Hebrews 6:13-20; Mark 9:16-30
The most dangerous temptations are usually the most subtle ones because we think we are doing something good even as we are not. When it comes to the spiritual disciplines of Lent, we must be especially on guard against the temptation to make the season simply about ourselves. If our focus is simply on the quality of our prayers, our fasting, our almsgiving, and our repentance, we will miss the point of this season without even noticing it. For Lent is not about achieving a new “personal best” in our religious observance, but about preparing to follow Christ to His Passion. As the Lord told His disciples at the conclusion of today’s gospel reading: “The Son of man will be delivered into the hands of men, and they will kill Him; and after He is killed, He will rise on the third day.”
There is no way to enter into the great mystery of His Self-offering without offering ourselves to Him in those for whom He offered Himself. He died and rose again for the salvation of the world; and if we want to take up our crosses and follow Him, we must gain the spiritual strength to offer ourselves for the blessing and healing of the people we encounter daily. We serve Him in them, and cannot say truthfully that we love God unless we love and serve them. Love in this sense is not a sentimental feeling, but an offering of ourselves for their and our good.
In today’s gospel reading, the Lord bemoaned the spiritual weakness of the disciples because they were unable to deliver the boy from the power of evil. He identified their lack of faith, prayer, and fasting as the reason they were not able to help him. The point was not that they had simply failed to keep up their spiritual disciplines, but that they had failed the young man by not developing the strength to offer themselves for his salvation. In this way, of course, they had also failed Christ.
All of us have relationships in which we are just like those disciples. We lack the spiritual health to offer ourselves to others for their healing and blessing. Whether in our own homes, at work, or in passing encounters with strangers, we treat and speak to others in ways that have little in common with our Lord’s Self-offering for the salvation of the world. We do that because we have not offered ourselves to Christ in humble faith and repentance for the healing of our souls. Consequently, we serve our own self-centered desires more than the needs of our neighbors.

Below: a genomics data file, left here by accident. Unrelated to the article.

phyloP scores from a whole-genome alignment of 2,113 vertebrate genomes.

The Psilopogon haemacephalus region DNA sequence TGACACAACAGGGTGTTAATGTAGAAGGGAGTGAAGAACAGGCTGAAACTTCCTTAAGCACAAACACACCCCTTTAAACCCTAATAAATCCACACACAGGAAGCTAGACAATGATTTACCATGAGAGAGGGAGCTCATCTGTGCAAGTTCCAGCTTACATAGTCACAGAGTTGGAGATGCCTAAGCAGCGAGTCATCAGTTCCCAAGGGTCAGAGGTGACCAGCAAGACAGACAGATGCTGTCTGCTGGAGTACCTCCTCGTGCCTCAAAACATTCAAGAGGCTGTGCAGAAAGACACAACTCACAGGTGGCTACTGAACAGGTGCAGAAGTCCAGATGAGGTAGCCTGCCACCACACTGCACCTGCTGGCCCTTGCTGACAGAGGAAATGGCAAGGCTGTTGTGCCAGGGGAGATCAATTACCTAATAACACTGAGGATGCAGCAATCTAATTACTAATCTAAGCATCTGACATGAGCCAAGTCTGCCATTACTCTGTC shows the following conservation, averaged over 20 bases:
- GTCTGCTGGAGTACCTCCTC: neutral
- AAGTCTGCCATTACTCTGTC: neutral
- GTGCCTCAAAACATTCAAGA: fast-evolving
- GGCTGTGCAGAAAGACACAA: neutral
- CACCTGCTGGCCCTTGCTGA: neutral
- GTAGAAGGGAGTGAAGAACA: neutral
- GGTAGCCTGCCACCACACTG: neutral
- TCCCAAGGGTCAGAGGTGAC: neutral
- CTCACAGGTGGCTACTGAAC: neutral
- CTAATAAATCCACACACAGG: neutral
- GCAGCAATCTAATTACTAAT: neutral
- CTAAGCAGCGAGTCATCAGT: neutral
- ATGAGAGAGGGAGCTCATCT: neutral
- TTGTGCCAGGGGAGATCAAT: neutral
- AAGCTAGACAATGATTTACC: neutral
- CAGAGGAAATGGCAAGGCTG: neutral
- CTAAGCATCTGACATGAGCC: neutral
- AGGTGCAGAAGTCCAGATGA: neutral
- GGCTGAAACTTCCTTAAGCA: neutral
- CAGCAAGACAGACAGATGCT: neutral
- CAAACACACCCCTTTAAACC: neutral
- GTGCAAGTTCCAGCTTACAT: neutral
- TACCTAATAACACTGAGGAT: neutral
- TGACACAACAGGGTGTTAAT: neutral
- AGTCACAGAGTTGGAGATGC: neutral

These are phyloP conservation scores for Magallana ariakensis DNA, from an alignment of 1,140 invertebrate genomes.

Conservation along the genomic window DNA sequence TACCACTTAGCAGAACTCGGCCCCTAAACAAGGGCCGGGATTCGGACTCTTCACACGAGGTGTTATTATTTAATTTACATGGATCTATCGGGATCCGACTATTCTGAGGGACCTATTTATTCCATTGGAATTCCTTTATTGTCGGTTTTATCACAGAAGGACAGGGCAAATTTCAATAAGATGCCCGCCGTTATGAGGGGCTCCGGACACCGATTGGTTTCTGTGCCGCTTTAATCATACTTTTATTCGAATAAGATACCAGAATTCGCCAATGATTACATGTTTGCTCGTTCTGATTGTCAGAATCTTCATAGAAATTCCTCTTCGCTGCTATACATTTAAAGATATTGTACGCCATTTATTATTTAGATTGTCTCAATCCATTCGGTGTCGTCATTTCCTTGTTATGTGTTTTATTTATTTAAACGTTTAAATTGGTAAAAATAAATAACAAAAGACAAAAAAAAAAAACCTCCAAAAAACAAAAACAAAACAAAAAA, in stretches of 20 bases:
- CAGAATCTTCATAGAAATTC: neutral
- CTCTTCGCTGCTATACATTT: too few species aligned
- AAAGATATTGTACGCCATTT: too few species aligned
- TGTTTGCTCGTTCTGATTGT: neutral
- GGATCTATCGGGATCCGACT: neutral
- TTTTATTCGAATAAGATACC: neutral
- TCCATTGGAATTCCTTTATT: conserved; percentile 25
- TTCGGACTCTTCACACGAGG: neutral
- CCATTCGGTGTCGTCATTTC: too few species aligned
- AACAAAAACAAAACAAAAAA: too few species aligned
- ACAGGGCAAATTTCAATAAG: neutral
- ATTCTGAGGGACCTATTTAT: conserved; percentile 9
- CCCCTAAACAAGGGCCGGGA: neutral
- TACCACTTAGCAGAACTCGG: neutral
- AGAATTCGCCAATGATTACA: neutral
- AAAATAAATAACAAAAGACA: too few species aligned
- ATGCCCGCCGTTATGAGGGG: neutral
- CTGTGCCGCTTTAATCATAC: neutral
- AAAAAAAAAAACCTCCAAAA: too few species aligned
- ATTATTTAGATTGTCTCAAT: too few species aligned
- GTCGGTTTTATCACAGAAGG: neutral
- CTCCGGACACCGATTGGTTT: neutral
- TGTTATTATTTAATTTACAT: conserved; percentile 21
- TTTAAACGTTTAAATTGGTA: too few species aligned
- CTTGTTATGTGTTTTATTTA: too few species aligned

The boy’s father cried out with tears to the Savior, “Lord, I believe; help my unbelief!” Humbled by his son’s suffering and his own inadequacy to help him, this man was not trying to use religion to glorify himself in any way. With painful honesty, he confessed his imperfect faith to the Lord for the sake of his son. His concern was not about himself, but about his boy. He was not afraid to expose his deep pain to Christ, and that was when his son was healed.
In the remaining weeks of Lent, we must be on guard against the temptation to view our spiritual disciplines in self-centered ways, as though they were simply exercises in religious self-improvement. Instead, we must use them to unite ourselves more fully to the Savior’s Self-offering for the salvation of the world. As we pray, fast, and repent, we open ourselves to the Lord’s gracious healing of our souls, by which He will enable us to manifest His blessing to the people we encounter every day.
We must pray fervently and persistently for Him to heal them according to His mercy, not according to our own desires or limited understanding of what is best. Fasting will strengthen our prayer as we refuse to satisfy our own self-centered wills in order to make room for Him to empower our souls. We must repent by treating and speaking to our spouses, children, parents, friends, and coworkers in ways not governed by our passions, but by His love. Remember that love in this sense is not simply about warm feelings, but about offering ourselves and others to Christ for their and our salvation. It does not mean telling people what they want to hear or granting requests that diminish them or us as God’s children. It does mean relating to others in a way that helps all concerned to open their lives to Christ’s healing and blessing.
When we recognize that we lack the spiritual strength to relate to our neighbors in this way, we must make the plea of the father our own: “Lord, I believe; help my unbelief!” Through such painfully honest humility, we will turn our attention away from how well we think we are doing in our Lenten observance and toward following our Lord in dying to self for the sake of others. For this blessed season of repentance is not focused merely on making us more religious, but on enabling us to enter into the awesome mystery of the Savior’s Passion. We must offer ourselves in repentance in order to follow Him to His great Self-offering. Christ said to the disciples, “The Son of man will be delivered into the hands of men, and they will kill Him; and after He is killed, He will rise on the third day.” That is where Lent leads, and it has nothing to do with self-centered religious observance. It has everything to do with dying to self for the sake of others.